PHOENIX — No. No. Yes!
That was Jerry Kelly's reaction to his birdie putt from the fringe on the 16th hole Friday, but — for the second day in a row — it summed up the way things went for the Madison golfer at the Charles Schwab Cup Championship, too.
Like the fifth of his six birdies with three holes to play, Kelly's day ended a lot better than it started. He birdied three of his last four holes to finish off a 4-under-par 67 to reach the halfway point of the PGA Tour Champions' season finale at 7-under 135 in a tie for eighth place — seven shots behind leader Paul Goydos, whose bogey-free 65 boosted him to 14-under 128 and left him with a one-stroke lead over 2018 American Family Insurance Championship winner Scott McCarron with 36 holes remaining at Phoenix Country Club.
"Getting over par early really bummed me out," said Kelly, who needs to win and hope Charles Schwab Cup points leader Bernhard Langer finishes worse than a two-way tie for third (he is currently tied for 20th) to win the Charles Schwab Cup. "I'm hitting it OK and putting well. I knew I'd have my chances and I did. How many edges did I burn on that back side? I hit so many good putts that didn't go in, too, but it was nice to make a few of them."
Kelly's day turned around after a bogey at No. 9 undid the work of back-to-back birdies at Nos. 5 and 6 and left him even-par standing on the 10th tee for the second straight day. After a scrambling par at No. 10, he got back to 1-under for the day with a birdie at No. 11 and parred his way to No. 15.
That's where one of the several party suites surrounding greens on the back nine housed one of the more raucous gatherings of fans, including one whom Kelly had given a ball on the front nine. She let Kelly know she still had the ball — in other words, she hadn't lost it as her group toasted the arrival of a Friday afternoon with a few libations — but directed her appreciation toward Kelly's playing partner Colin Montgomerie as he was lining up his putt.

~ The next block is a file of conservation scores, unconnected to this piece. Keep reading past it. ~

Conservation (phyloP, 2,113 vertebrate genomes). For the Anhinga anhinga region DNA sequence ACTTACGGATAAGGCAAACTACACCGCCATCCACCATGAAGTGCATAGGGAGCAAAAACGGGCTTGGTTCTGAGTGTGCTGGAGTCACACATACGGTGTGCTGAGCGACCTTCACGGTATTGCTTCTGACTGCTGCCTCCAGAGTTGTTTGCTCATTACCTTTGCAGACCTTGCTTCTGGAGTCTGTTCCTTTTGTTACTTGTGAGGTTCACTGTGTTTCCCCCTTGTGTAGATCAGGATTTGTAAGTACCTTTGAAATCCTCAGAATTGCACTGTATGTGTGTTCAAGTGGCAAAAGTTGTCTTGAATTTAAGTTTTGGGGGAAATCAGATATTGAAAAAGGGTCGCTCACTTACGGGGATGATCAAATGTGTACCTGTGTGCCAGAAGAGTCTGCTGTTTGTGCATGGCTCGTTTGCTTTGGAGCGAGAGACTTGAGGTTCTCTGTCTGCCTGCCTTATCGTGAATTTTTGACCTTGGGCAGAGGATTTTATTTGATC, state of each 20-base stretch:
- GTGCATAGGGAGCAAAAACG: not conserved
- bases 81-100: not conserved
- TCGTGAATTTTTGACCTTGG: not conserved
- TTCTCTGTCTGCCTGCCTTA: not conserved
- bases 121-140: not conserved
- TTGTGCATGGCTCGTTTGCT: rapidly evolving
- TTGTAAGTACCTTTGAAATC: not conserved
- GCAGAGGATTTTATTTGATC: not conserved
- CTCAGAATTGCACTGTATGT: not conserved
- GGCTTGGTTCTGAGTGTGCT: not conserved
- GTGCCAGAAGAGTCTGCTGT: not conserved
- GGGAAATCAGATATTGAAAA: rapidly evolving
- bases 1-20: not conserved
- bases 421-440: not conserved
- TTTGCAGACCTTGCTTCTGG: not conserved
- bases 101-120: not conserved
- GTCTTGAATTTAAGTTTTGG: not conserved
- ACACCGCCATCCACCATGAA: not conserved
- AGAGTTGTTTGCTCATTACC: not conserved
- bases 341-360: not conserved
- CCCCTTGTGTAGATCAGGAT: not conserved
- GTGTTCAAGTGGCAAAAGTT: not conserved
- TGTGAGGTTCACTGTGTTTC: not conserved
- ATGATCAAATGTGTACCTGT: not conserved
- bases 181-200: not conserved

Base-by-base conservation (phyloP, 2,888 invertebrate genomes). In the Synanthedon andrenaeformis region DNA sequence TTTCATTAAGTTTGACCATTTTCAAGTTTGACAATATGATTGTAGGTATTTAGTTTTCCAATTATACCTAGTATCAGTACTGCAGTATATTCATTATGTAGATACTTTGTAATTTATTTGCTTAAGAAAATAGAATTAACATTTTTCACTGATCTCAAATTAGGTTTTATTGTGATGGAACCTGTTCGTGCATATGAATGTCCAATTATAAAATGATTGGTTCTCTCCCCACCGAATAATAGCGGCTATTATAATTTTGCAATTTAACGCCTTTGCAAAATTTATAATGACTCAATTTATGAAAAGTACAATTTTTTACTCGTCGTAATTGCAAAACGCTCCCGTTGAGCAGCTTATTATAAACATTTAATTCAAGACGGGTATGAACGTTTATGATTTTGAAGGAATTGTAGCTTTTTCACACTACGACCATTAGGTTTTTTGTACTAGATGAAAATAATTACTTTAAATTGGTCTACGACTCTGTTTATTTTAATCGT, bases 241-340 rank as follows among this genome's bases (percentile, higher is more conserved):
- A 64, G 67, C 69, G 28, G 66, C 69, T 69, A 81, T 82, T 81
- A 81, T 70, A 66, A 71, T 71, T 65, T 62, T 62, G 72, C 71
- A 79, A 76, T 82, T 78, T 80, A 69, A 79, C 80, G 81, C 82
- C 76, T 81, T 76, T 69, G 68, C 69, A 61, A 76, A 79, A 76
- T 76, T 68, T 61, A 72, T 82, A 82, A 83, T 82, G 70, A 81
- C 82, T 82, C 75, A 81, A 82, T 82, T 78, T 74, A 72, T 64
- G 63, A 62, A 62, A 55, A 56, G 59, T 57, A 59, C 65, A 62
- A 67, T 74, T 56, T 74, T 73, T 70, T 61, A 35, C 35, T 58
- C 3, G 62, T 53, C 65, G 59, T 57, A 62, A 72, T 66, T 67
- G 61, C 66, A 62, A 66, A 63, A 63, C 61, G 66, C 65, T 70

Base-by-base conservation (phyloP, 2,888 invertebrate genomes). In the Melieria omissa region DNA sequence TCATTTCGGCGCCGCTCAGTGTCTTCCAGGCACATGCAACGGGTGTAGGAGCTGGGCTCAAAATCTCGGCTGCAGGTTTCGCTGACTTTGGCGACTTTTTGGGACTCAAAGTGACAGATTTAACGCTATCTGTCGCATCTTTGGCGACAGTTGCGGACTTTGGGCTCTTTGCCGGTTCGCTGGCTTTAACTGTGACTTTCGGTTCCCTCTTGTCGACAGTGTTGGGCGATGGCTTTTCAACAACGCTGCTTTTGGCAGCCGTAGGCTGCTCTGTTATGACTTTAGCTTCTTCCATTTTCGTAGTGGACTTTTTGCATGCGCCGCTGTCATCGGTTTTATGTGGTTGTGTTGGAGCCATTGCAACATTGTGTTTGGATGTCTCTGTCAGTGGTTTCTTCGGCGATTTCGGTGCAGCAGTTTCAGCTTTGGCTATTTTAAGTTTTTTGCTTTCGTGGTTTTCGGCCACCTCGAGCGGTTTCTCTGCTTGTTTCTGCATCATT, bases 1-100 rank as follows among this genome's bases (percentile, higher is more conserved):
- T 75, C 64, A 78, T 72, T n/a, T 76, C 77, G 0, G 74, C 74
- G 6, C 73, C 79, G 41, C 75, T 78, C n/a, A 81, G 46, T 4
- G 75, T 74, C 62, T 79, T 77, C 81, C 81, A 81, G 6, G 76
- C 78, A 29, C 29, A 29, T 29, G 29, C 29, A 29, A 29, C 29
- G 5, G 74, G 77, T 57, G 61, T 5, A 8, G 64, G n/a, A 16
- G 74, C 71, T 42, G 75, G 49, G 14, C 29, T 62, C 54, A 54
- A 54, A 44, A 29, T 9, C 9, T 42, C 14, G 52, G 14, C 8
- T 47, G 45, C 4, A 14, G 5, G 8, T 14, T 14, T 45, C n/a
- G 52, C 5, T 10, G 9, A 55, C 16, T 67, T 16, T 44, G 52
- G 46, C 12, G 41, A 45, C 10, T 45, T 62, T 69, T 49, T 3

"It was on (No.) 8 and I flared one way right and she said 'Great shot!'" I said 'No, that was really terrible sweatheart.' She felt bad so I gave her a ball right there," said Kelly, who helped quiet the crowd around the 15th green so Montgomerie could putt before he made his birdie putt and left the green to chants of "Jerry! Jerry! Jerry!" from those same fans. "That was funny."
It was almost as comical as what happened on the 16th green, where Kelly — with surgery scheduled next week to repair torn meniscus in his right knee — couldn't get the knee to bend enough to allow him to read his 15-foot birdie putt from the fringe. And then there was his initial reaction to his effort.
"The putt did not break to the right at first like I thought," Kelly explained. "I thought it was going to break left at the end. And it didn't break off at the end. I'm like 'No! It didn't break right. No! Don't break left. Yes! It's in.'"
And after his second birdie in as many days on the par-5 18th hole, Kelly is back in the conversation for book-end victories to his sophomore season on the PGA Tour Champions. Kelly hasn't won since the season opener at the Mitsubishi Electric Championship at Hualalai, and knows it will take at least one remarkable round over the final two days at Phoenix CC to get it done.
"It usually gets a little more spread out," he said. "You have to pay attention to the lead and you have to stay within earshot. With two rounds go, it's much better. There is a 10(-under round) out there. I feel there is a 10 out there for me. If I can do that one of the next two days — I'll do it both, but I'm realistic — ... it's out there, but it's a very subtle, very good golf course. I have to hit the driver better. I have to hit my wedges better."